Having a number of repair shops in town was quite useful. Despite improvements in automobiles, the downside of increased driving was dangerous interactions. The August 17 Enterprise reported on two serious accidents at Kelley’s corner the previous Saturday. (p. 1) In the late afternoon, a seven passenger touring car from Missouri struck broadside a Ford coming from Acton “with such force as to hurl it up against the building which stands at the northeast corner.” Fortunately, the occupants survived. Later Saturday evening as Mary McCarthy, Clara Binks, Bertha Gould and Frank Hayward were driving home from Lowell, they were struck by a “big car from Maryland.” Luckily, the damage was more serious to the cars than to the people. The paper called for improvement to the approaches to the busy intersection and for caution on the part of drivers. As one sits in traffic at that intersection of Main Street and Massachusetts Avenue, it is worth remembering to be grateful for stoplights.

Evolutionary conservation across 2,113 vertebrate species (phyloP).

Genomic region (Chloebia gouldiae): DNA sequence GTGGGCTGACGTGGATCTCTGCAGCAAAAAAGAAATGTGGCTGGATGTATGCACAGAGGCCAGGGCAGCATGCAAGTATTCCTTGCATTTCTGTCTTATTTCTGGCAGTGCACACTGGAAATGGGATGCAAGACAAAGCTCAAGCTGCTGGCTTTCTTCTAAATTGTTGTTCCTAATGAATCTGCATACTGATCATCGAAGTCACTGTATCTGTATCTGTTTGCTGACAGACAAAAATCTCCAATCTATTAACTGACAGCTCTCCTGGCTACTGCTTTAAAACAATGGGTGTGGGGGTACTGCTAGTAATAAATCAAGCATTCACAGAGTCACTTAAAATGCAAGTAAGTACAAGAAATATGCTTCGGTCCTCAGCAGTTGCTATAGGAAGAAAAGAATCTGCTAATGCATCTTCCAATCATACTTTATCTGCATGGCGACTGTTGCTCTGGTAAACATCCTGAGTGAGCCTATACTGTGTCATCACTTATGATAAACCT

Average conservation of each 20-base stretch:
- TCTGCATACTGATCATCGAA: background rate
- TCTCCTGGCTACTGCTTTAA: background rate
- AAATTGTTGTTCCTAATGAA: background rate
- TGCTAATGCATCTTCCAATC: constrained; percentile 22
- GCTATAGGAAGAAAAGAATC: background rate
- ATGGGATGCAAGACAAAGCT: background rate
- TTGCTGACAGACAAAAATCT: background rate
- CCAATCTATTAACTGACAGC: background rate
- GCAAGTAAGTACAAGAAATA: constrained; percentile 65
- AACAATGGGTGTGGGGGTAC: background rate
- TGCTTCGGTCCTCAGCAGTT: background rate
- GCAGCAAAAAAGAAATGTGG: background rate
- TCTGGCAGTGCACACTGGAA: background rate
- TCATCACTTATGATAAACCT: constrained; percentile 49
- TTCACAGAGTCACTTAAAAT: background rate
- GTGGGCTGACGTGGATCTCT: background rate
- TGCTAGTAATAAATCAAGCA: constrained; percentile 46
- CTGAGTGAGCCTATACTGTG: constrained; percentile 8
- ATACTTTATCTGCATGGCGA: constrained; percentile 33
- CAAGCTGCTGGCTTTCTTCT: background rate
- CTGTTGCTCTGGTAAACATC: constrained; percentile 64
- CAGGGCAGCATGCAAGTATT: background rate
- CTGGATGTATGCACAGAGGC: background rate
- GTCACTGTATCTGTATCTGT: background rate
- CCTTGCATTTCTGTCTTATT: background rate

Despite the fact that roads had not yet caught up with the needs of automobiles, people in the summer of 1921 were on the go. Lawn parties were very popular, particularly as fundraisers. On the evening of July 21, the Acton Grange held its annual lawn party and dance. As announced on July 13, “The Maynard brass band will furnish a concert in the evening and the Highland Ladies’ orchestra of Somerville will play for the dance. There will be the usual attractions which make these lawn parties popular events of the summer.” (p. 5) The party was indeed a success. With convenient means of traveling, visitors came from Acton’s villages and elsewhere, including quite a few from Maynard. “It is said, that over two hundred automobiles were parked on the sides of Monument square.” (July 27, p. 4)
Another popular diversion was “moving pictures,” regularly advertised in the Enterprise. There were often movies in the Concord State Armory to benefit the Red Cross and at a theater in Maynard, admission 25 cents for adults. Occasionally, a moving picture was shown in West Acton at Odd Fellows Hall.